The phenomenon of antimicrobial resistance caused by overuse of antibiotics was predicted as early as 1945 by Alexander Fleming who said "The time may come when penicillin can be bought by anyone in the shops. Then there is the danger that the ignorant man may easily under-dose himself and by exposing his microbes to nonlethal quantities of the drug make them resistant."

Source: https://en.wikipedia.org/wiki/Antimicrobial_resistance#History

Obviously quotes from the history section are hardly authoritative, but I just wanted to check that although his prediction was correct, the mechanism that caused it was misunderstood at that time? My own understanding would be that resistance is about random bacteria being resistant and those bacteria thriving because all other bacteria were killed.


1 Answer 1


In a 2017 analysis in The BMJ, Martin Llewelyn and colleagues addressed the question of whether it is good to advise people prescribed antibiotics to "finish the course".1 I've copied their key takeaways below, but I encourage you to read the full article as they present a convincing argument that overtreatment is more dangerous than undertreatment in regards to the emergence of resistant organisms.

  • Patients are put at unnecessary risk from antibiotic resistance when treatment is given for longer than necessary, not when it is stopped early
  • For common bacterial infections no evidence exists that stopping antibiotic treatment early increases a patient’s risk of resistant infection
  • Antibiotics are a precious and finite natural resource which should be conserved by tailoring treatment duration for individual patients
  • Clinical trials are required to determine the most effective strategies for optimising duration of antibiotic treatment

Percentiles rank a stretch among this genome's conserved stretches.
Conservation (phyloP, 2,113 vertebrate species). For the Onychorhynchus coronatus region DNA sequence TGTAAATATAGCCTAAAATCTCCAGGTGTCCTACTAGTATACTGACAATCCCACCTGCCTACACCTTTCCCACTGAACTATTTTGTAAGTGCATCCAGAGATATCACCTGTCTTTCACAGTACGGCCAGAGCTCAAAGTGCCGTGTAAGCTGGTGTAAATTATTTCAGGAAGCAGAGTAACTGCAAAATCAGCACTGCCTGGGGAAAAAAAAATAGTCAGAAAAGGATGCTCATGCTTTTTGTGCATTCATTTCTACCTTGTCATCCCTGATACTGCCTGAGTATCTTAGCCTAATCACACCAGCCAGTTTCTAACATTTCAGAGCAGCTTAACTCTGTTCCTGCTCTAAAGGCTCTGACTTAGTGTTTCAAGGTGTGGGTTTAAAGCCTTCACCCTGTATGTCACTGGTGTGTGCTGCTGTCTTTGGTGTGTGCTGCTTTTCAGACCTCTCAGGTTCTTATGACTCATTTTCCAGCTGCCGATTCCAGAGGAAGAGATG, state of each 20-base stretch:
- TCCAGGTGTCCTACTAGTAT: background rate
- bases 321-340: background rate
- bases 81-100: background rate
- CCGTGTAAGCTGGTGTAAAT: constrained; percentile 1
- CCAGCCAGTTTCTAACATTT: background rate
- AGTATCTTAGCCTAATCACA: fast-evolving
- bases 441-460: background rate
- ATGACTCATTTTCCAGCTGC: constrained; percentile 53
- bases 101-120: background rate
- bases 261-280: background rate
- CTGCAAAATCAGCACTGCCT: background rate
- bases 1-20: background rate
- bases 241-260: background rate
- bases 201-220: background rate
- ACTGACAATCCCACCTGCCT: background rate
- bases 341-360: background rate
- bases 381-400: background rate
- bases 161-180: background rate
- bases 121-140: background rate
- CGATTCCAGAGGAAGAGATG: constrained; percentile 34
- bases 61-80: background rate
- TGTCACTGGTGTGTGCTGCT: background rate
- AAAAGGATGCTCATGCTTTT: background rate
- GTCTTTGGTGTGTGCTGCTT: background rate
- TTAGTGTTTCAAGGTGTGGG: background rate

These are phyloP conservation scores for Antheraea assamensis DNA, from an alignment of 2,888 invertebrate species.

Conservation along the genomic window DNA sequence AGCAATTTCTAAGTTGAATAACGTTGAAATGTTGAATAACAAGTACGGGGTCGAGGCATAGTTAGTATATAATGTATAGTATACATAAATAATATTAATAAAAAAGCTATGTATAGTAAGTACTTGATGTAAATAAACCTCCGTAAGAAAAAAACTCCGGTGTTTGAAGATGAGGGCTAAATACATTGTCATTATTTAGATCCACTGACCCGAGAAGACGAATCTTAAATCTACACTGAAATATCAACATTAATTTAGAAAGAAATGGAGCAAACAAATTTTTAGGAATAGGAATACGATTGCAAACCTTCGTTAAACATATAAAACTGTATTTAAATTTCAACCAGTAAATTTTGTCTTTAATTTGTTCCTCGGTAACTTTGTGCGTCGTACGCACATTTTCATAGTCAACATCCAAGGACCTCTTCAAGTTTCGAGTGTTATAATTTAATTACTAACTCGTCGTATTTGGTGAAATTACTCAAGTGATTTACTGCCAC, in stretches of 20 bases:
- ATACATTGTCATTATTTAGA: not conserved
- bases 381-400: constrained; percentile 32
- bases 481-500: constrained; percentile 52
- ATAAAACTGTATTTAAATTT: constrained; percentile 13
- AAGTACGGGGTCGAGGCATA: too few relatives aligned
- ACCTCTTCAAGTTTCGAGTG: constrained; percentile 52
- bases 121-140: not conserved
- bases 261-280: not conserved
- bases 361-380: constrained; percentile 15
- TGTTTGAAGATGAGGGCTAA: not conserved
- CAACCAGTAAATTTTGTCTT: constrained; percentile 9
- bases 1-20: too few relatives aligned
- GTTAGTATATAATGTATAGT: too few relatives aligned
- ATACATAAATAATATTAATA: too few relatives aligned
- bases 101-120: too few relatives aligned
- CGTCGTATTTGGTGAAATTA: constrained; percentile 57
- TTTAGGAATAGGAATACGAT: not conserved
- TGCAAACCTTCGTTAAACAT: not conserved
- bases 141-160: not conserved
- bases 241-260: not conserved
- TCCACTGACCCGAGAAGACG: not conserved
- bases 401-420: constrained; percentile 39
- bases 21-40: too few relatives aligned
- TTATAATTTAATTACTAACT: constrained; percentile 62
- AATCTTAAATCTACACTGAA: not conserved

1. Llewelyn MJ, Fitzpatrick JM, Darwin E, SarahTonkin-Crine, Gorton C, Paul J, Peto TEA, Yardley L, Hopkins S, Walker AS. The antibiotic course has had its day. BMJ. 2017 Jul 26;358:j3418.
  • $\begingroup$ You have to either subscribe (157 dollars per year) or buy the individual article (£30 / $37 / €33 (excludes VAT)) to read it in full. Regarding 'finishing the course'. Can we trust our doctors to prescribe a course that is commensurate with the illness the antibiotic is designed to treat? If so we should finish the course. If not, how do we decide when to stop? When we feel better? I recently had an abscess on my gums (ew). By day 3 (of a 7 day course) the pain had disappeared. Would it have been a good idea to stop then? $\endgroup$
    – Naj
    Dec 14, 2021 at 18:57
  • $\begingroup$ @Naj -- Here's a PDF hosted elsewhere. My answer addresses the question of antibiotic use in regards to antibiotic resistance, not in regards to disease treatment. Always take your medication as it is prescribed. $\endgroup$
    – acvill
    Dec 14, 2021 at 19:08
  • $\begingroup$ Hi, thanks, read the PDF. Of course, I acknowledge that your answer is about antibiotic resistance. However, the linked article does say the following (addressing my concerns about how you know when you're actually cured, as opposed to just 'feeling better') : "Outside hospital, where repeated testing may not be feasible, patients might be best advised to stop treatment when they feel better, in direct contradiction of WHO advice." and "Research is needed to determine the most appropriate simple alternative messages, such as stop when you feel better." $\endgroup$
    – Naj
    Dec 15, 2021 at 8:23

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